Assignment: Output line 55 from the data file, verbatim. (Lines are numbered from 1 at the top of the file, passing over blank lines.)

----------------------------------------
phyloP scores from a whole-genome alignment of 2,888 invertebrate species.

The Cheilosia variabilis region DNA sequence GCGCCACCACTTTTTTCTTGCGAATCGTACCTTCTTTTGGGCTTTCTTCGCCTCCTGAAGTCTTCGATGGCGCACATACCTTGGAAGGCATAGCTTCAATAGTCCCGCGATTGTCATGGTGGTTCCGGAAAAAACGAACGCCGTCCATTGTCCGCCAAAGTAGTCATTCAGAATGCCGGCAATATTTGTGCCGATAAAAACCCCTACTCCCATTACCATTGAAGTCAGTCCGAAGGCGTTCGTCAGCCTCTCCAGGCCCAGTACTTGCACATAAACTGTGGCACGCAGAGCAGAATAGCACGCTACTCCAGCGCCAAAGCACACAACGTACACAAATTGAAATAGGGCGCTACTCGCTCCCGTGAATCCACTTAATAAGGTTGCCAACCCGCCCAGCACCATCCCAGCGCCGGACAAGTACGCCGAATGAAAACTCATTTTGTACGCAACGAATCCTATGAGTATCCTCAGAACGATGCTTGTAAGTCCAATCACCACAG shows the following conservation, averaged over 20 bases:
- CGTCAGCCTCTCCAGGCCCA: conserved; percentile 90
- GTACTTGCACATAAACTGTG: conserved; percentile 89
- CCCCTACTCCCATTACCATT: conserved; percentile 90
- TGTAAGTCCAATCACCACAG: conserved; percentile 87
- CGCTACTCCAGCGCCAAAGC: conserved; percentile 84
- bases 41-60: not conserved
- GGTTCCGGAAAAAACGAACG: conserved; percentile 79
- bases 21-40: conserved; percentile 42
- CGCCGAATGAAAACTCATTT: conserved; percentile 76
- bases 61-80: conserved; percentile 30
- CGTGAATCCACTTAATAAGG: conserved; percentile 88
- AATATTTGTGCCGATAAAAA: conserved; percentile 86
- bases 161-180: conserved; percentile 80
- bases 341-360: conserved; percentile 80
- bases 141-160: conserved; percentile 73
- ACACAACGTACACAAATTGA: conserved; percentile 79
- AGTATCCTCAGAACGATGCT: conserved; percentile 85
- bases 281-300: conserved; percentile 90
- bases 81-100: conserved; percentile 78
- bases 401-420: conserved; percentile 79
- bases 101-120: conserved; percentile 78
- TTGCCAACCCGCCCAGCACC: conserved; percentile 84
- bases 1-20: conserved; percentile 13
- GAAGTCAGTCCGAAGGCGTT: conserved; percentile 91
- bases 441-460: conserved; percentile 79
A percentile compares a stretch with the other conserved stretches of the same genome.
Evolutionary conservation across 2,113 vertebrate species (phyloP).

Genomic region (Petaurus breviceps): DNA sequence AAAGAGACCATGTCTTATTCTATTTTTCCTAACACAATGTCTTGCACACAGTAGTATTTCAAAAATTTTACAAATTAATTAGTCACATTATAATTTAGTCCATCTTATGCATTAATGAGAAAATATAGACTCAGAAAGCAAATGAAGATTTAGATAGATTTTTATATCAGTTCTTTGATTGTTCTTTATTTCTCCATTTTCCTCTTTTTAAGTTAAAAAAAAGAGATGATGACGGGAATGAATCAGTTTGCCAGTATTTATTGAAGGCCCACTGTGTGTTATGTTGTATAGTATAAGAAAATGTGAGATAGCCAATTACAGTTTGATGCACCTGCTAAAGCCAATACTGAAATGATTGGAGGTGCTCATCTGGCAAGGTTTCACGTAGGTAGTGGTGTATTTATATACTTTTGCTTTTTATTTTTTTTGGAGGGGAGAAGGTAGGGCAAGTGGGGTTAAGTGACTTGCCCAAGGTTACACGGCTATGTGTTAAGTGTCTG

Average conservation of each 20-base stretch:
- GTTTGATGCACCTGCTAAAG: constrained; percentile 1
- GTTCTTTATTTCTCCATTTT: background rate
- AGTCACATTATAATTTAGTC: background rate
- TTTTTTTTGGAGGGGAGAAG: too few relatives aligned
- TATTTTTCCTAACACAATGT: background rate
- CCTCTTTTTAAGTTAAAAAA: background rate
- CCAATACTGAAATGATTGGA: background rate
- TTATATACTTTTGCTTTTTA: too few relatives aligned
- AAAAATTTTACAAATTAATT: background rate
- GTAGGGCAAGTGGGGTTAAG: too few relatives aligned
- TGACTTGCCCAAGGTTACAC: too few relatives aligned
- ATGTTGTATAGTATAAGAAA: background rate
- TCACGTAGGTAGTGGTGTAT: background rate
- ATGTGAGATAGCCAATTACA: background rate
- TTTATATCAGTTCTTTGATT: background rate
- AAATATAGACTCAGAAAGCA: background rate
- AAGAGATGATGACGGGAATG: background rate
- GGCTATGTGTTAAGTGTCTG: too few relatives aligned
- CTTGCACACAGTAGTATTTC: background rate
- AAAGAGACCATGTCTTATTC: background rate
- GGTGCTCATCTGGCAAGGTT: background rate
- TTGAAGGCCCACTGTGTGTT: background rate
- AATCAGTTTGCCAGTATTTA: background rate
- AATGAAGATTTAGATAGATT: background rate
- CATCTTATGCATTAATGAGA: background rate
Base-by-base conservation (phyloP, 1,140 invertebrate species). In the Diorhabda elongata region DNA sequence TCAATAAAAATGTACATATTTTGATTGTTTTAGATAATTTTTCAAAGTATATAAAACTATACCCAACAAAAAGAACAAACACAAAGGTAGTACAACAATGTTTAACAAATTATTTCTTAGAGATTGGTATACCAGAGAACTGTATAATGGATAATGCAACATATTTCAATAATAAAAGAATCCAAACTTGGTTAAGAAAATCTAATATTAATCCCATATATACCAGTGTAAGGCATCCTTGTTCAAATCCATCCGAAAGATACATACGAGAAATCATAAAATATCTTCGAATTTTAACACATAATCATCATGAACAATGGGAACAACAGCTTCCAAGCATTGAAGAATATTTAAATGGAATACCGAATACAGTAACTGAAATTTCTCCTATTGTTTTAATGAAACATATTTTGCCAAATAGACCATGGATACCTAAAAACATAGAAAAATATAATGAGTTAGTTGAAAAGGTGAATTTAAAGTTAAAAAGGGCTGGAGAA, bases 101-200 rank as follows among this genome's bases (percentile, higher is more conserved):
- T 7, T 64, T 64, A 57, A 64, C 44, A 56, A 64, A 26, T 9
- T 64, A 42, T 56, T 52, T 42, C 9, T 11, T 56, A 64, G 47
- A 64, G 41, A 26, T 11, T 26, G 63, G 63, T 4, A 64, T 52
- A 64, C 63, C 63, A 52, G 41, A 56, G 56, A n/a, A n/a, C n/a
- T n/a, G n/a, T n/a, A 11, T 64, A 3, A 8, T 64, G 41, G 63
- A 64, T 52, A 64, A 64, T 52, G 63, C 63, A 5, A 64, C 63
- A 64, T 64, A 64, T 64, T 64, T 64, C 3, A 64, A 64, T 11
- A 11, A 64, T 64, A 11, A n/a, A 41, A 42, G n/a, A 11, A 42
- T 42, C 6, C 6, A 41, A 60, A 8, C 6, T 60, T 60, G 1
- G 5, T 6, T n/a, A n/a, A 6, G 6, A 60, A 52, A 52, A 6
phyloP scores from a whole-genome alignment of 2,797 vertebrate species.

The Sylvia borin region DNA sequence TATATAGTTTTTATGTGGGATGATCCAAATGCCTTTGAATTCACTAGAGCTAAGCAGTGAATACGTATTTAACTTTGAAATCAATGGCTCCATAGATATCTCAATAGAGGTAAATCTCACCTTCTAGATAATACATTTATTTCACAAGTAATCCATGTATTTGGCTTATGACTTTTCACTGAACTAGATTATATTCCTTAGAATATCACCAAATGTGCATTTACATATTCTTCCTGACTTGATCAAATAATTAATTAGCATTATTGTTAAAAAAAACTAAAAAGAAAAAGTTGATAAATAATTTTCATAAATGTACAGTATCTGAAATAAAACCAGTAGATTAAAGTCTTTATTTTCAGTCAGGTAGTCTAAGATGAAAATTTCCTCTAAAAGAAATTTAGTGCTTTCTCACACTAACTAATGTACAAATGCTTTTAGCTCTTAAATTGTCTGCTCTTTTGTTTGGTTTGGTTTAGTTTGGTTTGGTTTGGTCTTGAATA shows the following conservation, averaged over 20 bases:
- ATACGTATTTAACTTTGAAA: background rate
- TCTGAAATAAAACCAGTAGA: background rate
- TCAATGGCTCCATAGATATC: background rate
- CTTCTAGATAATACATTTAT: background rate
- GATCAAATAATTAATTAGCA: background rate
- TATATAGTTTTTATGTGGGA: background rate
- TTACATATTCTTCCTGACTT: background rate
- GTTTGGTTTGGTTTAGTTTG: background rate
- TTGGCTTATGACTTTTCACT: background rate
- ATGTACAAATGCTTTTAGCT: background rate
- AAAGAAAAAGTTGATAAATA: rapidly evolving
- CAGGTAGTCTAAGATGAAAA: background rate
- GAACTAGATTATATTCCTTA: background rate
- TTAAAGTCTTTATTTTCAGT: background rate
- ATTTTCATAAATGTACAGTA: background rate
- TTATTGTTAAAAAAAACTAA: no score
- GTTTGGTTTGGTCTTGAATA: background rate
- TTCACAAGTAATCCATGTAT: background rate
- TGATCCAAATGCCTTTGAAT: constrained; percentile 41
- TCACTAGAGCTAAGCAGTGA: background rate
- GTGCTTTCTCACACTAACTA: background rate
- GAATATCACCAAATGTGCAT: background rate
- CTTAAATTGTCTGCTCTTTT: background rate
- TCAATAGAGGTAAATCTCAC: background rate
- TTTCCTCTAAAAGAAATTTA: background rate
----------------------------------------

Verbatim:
- AATGAAGATTTAGATAGATT: background rate